By Andreea Andrei, Marketing and Business Administration Executive at The Cloud Computing, SaaS and Security Awards
This article is part of an A to Z series by Cloud and SaaS Awards, continuing with N for Network Intelligence
Whether we want it or not, we disclose information about ourselves when we use the internet, phones, and “smart” TVs. Whether we use social media or not, we constantly leave traces of our activities on the internet. This knowledge has now become a valuable commercial commodity. It will continue to expand rapidly as more devices join the so-called “Internet of Things” (IoT). Our online movements are a source of information not only for ourselves, but also for companies that provide us with services on the network.
Companies collect data on the internet and store it in massive databases, which have been dubbed “big data.”
- Google handles 3.5 billion queries every day and stores around 10 exabytes of data. It has nearly a million servers.
- Facebook adds 500 terabytes of data per day.
- Amazon stores the purchase data of 152 million consumers in around 1 exabyte. Personal data collectors on the internet are not all the same, nor are their purposes.
Wikipedia provides an excellent definition of an algorithm:
An algorithm (from the Greek and Latin dixit algorithmus, and this in turn from the Persian mathematician Al-Juarismi) is a prescribed set of well-defined, ordered, and finite instructions or rules that allow carrying out an activity through successive steps that do not raise doubts in the minds of those who must carry out that activity. Given a starting state and an input, the following processes result in a final state and a solution.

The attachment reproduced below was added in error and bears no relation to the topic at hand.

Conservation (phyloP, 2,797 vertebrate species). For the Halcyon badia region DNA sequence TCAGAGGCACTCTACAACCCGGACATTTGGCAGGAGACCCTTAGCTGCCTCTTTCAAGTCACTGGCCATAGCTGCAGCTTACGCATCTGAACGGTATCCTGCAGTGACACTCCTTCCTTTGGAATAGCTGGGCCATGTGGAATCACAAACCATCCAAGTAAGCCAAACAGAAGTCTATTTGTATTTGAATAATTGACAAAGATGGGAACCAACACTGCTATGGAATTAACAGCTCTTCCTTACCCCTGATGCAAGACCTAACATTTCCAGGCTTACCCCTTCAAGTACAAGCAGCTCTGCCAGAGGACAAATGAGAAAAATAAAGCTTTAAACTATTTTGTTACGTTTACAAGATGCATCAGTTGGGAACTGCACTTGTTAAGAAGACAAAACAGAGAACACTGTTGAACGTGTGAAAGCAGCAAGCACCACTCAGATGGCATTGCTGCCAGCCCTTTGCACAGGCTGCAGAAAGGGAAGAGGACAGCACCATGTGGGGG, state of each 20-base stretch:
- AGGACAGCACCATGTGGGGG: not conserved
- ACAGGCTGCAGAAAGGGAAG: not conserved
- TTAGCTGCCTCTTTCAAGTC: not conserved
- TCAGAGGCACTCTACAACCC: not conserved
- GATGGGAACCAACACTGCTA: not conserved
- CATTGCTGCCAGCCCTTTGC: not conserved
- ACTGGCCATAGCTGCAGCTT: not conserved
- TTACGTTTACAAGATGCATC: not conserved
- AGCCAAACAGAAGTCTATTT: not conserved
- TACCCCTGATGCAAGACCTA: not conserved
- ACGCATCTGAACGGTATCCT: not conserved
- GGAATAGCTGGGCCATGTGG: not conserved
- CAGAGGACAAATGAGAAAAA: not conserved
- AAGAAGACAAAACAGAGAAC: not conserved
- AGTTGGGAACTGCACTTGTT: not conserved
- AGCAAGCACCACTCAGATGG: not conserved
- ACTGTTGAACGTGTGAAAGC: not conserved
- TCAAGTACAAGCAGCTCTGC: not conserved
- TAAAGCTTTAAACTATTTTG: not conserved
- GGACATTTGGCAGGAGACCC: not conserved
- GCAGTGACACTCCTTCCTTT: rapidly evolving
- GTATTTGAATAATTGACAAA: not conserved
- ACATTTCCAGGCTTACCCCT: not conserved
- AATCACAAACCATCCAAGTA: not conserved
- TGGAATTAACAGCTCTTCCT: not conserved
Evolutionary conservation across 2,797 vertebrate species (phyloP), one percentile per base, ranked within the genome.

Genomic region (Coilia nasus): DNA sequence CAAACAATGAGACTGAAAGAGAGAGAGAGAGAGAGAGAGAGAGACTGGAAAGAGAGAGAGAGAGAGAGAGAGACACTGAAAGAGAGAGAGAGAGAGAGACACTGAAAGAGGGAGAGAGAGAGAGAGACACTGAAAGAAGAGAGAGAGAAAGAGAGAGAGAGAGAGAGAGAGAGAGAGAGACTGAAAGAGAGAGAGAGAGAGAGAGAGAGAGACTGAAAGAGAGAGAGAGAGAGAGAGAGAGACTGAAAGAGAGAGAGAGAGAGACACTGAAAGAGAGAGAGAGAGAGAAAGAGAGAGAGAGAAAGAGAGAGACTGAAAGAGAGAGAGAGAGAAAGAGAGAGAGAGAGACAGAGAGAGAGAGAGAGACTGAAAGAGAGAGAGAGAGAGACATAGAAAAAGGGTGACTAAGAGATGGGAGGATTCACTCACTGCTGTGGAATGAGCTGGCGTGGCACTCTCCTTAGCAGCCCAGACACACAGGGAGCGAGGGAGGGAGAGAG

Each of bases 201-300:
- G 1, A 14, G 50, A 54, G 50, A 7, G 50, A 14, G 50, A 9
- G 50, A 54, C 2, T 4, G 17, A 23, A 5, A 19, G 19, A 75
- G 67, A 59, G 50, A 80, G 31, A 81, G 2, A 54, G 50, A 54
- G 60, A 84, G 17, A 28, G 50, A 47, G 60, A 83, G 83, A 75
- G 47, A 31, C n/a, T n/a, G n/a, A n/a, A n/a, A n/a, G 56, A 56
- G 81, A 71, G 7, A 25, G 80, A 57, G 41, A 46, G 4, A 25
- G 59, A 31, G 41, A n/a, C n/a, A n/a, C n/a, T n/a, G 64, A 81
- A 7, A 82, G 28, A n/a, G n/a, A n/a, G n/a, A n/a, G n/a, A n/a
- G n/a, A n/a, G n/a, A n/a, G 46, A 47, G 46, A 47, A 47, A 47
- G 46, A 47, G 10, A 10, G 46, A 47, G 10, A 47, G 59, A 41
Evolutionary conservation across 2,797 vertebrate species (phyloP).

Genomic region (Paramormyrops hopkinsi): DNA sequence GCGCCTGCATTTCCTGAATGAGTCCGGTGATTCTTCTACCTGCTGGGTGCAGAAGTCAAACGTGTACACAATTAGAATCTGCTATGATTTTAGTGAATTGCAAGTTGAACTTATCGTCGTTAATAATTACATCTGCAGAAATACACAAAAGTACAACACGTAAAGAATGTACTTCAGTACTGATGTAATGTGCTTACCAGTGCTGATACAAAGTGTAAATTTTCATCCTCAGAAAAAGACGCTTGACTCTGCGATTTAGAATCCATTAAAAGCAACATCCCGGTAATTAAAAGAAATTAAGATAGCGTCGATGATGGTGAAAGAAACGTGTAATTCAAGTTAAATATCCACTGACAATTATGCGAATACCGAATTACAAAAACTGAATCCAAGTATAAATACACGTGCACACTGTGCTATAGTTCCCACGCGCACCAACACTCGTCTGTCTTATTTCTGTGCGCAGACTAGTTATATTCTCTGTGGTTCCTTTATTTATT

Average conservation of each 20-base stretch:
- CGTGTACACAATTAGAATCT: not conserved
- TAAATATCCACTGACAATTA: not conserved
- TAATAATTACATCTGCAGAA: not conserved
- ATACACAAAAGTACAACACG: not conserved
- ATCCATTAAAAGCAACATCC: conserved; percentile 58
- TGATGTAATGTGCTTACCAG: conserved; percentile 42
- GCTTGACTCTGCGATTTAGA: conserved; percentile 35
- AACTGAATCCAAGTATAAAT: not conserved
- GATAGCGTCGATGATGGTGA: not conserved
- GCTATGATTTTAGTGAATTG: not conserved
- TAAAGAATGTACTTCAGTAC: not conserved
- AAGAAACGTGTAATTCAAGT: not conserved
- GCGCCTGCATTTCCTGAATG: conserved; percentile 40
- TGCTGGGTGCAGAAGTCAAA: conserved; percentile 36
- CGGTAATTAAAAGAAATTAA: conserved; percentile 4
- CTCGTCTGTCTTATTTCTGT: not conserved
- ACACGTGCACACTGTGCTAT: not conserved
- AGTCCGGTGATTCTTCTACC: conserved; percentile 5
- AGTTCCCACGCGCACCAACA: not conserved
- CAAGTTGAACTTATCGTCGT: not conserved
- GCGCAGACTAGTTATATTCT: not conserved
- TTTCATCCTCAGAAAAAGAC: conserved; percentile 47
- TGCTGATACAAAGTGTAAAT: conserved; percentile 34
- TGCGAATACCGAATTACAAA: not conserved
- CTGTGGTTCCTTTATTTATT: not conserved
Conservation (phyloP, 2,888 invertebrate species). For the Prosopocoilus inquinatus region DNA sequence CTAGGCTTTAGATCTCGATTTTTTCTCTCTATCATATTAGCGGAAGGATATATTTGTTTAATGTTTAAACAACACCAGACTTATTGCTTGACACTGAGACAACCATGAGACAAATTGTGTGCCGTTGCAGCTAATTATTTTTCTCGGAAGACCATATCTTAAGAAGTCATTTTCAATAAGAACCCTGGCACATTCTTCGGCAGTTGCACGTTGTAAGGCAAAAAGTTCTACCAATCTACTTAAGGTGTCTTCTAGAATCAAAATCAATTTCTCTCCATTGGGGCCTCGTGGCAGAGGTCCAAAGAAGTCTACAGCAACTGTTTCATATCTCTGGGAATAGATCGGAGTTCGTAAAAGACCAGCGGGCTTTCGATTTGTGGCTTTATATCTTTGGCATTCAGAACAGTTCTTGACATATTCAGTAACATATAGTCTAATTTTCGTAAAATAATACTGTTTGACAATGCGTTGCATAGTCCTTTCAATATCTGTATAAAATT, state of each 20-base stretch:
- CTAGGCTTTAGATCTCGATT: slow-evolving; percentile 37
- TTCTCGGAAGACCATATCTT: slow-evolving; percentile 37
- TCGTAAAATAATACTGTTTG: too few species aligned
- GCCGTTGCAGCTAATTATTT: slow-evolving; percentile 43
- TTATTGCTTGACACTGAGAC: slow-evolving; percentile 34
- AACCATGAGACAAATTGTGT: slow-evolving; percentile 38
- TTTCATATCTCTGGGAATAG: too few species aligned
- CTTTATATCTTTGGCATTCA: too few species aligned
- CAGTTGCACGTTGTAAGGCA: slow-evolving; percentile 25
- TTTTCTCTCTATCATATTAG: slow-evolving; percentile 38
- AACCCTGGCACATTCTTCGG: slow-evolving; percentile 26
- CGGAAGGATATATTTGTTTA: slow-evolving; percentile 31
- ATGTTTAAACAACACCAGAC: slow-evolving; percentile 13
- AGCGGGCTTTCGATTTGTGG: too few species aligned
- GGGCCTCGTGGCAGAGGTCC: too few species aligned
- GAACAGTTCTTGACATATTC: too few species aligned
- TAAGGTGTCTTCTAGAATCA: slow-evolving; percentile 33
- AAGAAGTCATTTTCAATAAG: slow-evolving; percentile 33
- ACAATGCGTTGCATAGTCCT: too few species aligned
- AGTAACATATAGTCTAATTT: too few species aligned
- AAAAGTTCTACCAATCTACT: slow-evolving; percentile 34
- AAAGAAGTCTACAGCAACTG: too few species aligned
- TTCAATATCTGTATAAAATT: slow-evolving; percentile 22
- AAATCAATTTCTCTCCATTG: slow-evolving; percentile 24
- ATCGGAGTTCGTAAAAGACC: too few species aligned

Algorithms are widely used today on many commercial websites, such as Amazon, to offer products or services to users based on previous actions (which allow them to guess customer preferences) and based on social networks to make offers and, more importantly, to accumulate their own knowledge about users (and eventually sell this).
Search engines, like Google, use incredibly complicated algorithms (with thousands of variables) to arrange the result pages around what may be considered “best” to the interests of individuals that search. The requirement to take into account different conditions affects the processing of vast volumes of data (big data), which leads to the employment of artificial intelligence.
All of the information obtained by the organizations, services, and social networks that we “visit” on the internet is stored in massive databases known as “big data,” where it may be examined to reveal additional information about us.
We have acquired so much data that it is no longer essential for our name to be recorded in the database. We need data, not a personal profile, to be recognized. Some programs, such as online payments, multimedia services, and communication platforms, can infer our identification based on our activity.
What information does big data collect?
When we use the internet, four types of personal data may emerge and be collected:
- Private documents: are those the ones we create and “move” from person to person via direct channels (such as email and chat); they can also include cloud documents (Dropbox, iCloud, etc.) that we do not share;
- Public: these are our web publications: personal websites, blogs, magazine pieces, documents in platforms like ISSUU, Scribd, and so on;
- Social: refer to our actions on social networks (status updates, images and videos, “likes,” and so on);
- “Trails” (data trail): accidental traces left by individual activities (e.g. device data, location, links followed, and so on).
Artificial Intelligence (AI)
Origins and claims of artificial intelligence (AI)
First and foremost, what exactly does “artificial intelligence” imply? The notion arose from a series of well-known seminars conducted in 1956 at Dartmouth College in Hanover, New Hampshire, United States. The experts gathered there explored the idea of creating machines capable of doing true “intelligent” activities rather than programmed computations.